Wednesday, November 25, 2020

City Center II developers propose plan to East Lansing

October 29, 2012

Although much of the former City Center II property’s fate still is uncertain, plans for roughly 25 percent of the property recently were proposed to the East Lansing Planning Commission.

Developers who own the portion of the property presented a proposal to the planning commission at its last meeting.

The plan, which features two four-story buildings with room for retail on the first floor, fits within the comprehensive plan for the city, but the planning commission expressed concerns about parking for the residents of the 92 apartment units outlined in the plan.

“One of the big issues is parking,” Director of Planning and Community Development Tim Dempsey said. “Because of the large number of apartment units and retail square footage, there needs to be sufficient parking … (That’s) something we have to evaluate more closely.”

Dempsey said a change in city ordinance could be a possibility to accommodate parking for the apartment units, as well as an off-site parking option.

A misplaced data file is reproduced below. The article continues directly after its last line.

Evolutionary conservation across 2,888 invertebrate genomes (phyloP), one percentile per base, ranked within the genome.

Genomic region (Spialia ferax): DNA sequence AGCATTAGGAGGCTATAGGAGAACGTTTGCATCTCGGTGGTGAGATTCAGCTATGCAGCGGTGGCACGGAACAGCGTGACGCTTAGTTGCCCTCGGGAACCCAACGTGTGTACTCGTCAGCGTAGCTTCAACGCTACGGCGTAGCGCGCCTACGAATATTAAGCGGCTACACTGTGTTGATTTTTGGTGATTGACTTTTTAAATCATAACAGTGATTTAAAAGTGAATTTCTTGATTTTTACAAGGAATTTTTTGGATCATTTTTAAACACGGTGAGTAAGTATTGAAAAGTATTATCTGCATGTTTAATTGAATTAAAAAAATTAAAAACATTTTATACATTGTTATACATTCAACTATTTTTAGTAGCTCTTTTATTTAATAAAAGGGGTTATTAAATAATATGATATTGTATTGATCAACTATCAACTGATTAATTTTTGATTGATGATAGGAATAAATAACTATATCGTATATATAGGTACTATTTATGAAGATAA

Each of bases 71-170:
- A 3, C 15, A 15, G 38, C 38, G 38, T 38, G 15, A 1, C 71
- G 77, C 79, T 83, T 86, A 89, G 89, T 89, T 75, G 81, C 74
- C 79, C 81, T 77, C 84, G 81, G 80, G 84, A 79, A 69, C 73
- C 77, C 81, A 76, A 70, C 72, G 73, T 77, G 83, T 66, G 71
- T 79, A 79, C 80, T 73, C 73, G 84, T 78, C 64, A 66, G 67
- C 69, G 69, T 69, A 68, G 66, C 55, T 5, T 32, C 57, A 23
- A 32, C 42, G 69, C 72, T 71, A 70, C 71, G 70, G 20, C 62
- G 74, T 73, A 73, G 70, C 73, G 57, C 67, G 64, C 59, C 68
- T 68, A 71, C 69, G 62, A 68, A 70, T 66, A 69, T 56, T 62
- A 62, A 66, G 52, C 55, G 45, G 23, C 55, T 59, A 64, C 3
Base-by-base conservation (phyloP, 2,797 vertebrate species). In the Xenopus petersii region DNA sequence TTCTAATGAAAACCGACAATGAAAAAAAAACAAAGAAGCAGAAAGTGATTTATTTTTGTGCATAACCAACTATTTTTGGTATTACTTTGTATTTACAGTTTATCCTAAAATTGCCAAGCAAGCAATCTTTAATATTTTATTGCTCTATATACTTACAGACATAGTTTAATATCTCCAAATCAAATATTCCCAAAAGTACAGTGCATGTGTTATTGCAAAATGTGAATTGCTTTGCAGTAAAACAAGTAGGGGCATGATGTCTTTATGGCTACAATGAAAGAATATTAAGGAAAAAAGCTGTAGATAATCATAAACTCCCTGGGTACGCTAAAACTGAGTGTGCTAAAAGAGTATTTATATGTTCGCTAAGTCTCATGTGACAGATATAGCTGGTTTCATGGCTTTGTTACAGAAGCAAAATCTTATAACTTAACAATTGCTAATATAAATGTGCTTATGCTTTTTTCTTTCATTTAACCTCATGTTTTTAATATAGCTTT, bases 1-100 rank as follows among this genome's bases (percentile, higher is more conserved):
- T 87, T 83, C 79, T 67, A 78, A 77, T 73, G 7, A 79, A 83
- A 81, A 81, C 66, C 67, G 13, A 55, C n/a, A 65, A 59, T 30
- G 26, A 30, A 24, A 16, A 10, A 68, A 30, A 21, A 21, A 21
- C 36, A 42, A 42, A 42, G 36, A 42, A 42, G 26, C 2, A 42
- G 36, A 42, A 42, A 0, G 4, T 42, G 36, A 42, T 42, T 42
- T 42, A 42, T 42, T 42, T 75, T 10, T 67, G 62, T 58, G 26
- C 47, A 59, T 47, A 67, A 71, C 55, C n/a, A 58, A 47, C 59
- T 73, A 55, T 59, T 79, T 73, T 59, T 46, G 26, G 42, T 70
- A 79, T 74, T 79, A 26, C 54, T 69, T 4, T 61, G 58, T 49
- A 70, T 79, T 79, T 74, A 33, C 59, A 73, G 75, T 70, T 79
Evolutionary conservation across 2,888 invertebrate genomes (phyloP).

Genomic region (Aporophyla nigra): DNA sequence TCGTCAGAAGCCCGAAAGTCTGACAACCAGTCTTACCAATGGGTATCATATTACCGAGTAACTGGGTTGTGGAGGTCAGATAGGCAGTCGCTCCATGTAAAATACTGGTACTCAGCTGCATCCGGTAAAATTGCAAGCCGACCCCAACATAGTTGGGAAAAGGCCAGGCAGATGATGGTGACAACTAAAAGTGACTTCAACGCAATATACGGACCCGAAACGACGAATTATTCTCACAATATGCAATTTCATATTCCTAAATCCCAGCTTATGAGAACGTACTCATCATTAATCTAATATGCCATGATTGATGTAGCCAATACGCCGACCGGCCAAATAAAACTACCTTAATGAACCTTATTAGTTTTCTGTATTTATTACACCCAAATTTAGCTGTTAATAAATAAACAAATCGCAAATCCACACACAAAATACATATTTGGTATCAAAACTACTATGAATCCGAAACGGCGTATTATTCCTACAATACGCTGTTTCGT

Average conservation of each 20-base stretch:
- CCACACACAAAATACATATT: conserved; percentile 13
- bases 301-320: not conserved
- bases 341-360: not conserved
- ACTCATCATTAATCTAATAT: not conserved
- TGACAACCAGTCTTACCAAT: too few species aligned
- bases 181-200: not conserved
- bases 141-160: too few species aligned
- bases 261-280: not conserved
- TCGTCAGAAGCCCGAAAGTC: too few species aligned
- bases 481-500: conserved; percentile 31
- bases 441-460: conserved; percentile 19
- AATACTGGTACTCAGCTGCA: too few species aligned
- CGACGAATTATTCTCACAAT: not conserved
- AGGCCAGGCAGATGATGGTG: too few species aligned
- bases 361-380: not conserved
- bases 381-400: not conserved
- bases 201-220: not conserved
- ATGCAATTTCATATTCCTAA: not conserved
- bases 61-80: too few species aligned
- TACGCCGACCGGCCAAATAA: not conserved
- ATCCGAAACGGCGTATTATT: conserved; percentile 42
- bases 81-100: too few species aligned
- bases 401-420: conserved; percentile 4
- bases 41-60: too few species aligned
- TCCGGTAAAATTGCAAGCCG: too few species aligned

The city currently is conducting a study analyzing parking in the downtown area, which planning commissioner and political theory and constitutional democracy senior Stephen Wooden said will help handle the allocation of parking for the proposed project.

Since the properties being discussed are privately owned by CADA Investments, LLC, and City Center II, LLC, the city isn’t responsible for funding the project.

The same lead developer was negotiating with the city to develop the entire area but was dropped last summer because of financial concerns.

“There’s no public money going into (the current project),” Wooden said. “It’s not required we ask for financial statements and records (from the developer); we can only look at it from a zoning and building perspective.”

Dempsey said there is a disconnect between the comprehensive plan and what was proposed.

“The draft (request for proposals) really talks about some anchor uses, whether that’s entertainment or retail — we don’t know what that is in this project,” Dempsey said.
“Retail is certainly consistent with that we’re looking for, but there hasn’t been a destination use identified in this current proposal … whether it’s a movie theater or a well-known
grocery store — something with a broad appeal to the community.”

As for the remaining parts of the city-owned property, the planning commission will be seeking proposals after the public comment period on the draft document is over, Dempsey said.


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